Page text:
Don’t Hug The Pug is just the book for parents and kids to enjoy at an age when playing games is still an essential part of learning, where sitting on the rug with baby and pug (and bug…) is visibly the heart of the matter.

Suffragette: The Battle For Equality – review

As a book aimed at young people, it’s written in clear language by David Roberts that doesn’t shirk from incredulity at some of the staggering events and the reactions from men (and some women) in power as the campaign for votes for women continued on for far too long.

Hilda and The Mountain King – review

Populated by Giants and Trolls this multi-layered story has distinct threads to the Scandinavian folklore that Hilda’s creator, Luke Pearson, acknowledges as an inspiration, resulting in a latent darkness and obvious magic that lends a classic quality to the narrative.

Otto Blotter Bird Spotter – review

This highly detailed illustrated book alive with textures and vibrant imagery is from the hand of artist and printmaker Graham Carter. The main excitement comes from his spectacular bird illustrations: the vivid colour and dynamic shapes helps to drive the narrative and grab our attention.

Chromatopia – review

Chromatopia covers the history of colour development from prehistoric times, right up to new pigments being developed in later years.

Migrations: Open Hearts, Open Borders – review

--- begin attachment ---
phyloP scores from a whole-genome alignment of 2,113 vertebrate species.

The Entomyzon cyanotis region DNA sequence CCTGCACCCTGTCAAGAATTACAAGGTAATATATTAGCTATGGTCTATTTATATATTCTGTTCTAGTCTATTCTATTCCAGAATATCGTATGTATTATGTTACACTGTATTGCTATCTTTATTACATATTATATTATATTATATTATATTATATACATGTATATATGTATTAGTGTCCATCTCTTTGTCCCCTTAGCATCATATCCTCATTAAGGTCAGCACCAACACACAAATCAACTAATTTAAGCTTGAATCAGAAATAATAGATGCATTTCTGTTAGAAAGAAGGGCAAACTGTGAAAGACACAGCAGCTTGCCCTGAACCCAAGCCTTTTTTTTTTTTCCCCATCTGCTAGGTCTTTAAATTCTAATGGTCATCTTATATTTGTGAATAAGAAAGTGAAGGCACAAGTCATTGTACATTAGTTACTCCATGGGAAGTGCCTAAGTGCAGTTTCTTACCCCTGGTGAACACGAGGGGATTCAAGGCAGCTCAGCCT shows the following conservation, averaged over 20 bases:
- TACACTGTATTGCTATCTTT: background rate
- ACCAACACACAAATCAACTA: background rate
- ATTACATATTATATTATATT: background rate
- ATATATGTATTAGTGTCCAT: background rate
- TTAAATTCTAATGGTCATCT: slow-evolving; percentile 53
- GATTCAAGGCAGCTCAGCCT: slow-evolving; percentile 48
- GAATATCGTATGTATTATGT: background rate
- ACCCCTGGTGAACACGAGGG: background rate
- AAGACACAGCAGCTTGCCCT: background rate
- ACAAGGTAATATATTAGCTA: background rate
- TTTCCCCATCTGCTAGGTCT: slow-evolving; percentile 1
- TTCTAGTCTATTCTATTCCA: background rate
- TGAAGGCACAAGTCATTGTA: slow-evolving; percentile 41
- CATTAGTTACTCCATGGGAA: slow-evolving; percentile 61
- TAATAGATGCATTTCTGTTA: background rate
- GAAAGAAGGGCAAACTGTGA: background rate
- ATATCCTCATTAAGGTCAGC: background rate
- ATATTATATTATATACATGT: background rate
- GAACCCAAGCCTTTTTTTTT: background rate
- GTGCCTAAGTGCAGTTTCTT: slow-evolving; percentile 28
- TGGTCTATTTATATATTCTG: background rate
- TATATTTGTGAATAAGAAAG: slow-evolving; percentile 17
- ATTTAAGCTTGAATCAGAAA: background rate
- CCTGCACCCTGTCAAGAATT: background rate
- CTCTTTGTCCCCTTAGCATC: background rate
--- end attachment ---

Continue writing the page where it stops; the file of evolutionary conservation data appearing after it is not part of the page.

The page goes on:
Migrations is a lovely pocket sized book, filled with images and words from illustrators which encourage the viewer to mull on what it means to leave for a new, maybe safer, future. As relevant now as it was a few years ago at the start of its journey.

Mum’s Jumper – review

There are few things more heartbreaking or traumatic for a child than to lose a parent. Mum’s Jumper attempts to tackle this agonising scenario, by telling the story of a girl trying to understand and cope with the death of her mother.

Cassandra Darke – review

Featuring an unlikely female anti-hero who is well into middle age and has hardly any redeeming features, with this graphic novel Posy Simmonds has put her finger on the zeitgeist, presenting to the reader a world no longer sure of itself, where pigeons always come home to roost.

Illuminatlas – review

This clever and intricate set of illustrations is a feast of interactive images in a relatively slim volume, bursting with facts and providing the reader with an immersive, surprising and fun experience.

The Power and Influence of Illustration – review

An extensively illustrated tome from Alan Male, who writes authoritatively on the subject, moving through eras to provide a survey that focuses specifically on the notion of the message, impact and significance of illustration.

The Graphic Design Reader – review

This scholarly and engaging collection of key readings provides an excellent body of work for those who wish to understand how the subject of graphic design is moving from a field towards a discipline.

What Does the Crocodile Say? – review

What Does the Crocodile Say? focuses on the first day of nursery, and kicks off introducing sounds with ‘The alarm clock goes Dringg Dringg’. This repetition of words carries on throughout the book – great for reading aloud.

Lichen – review

An affecting tale of a reindeer herdsman on an epic journey involving a snipey sprite, a vicious one eyed bear and a mysterious woman. All strikingly drawn by Stuart Kolakovic.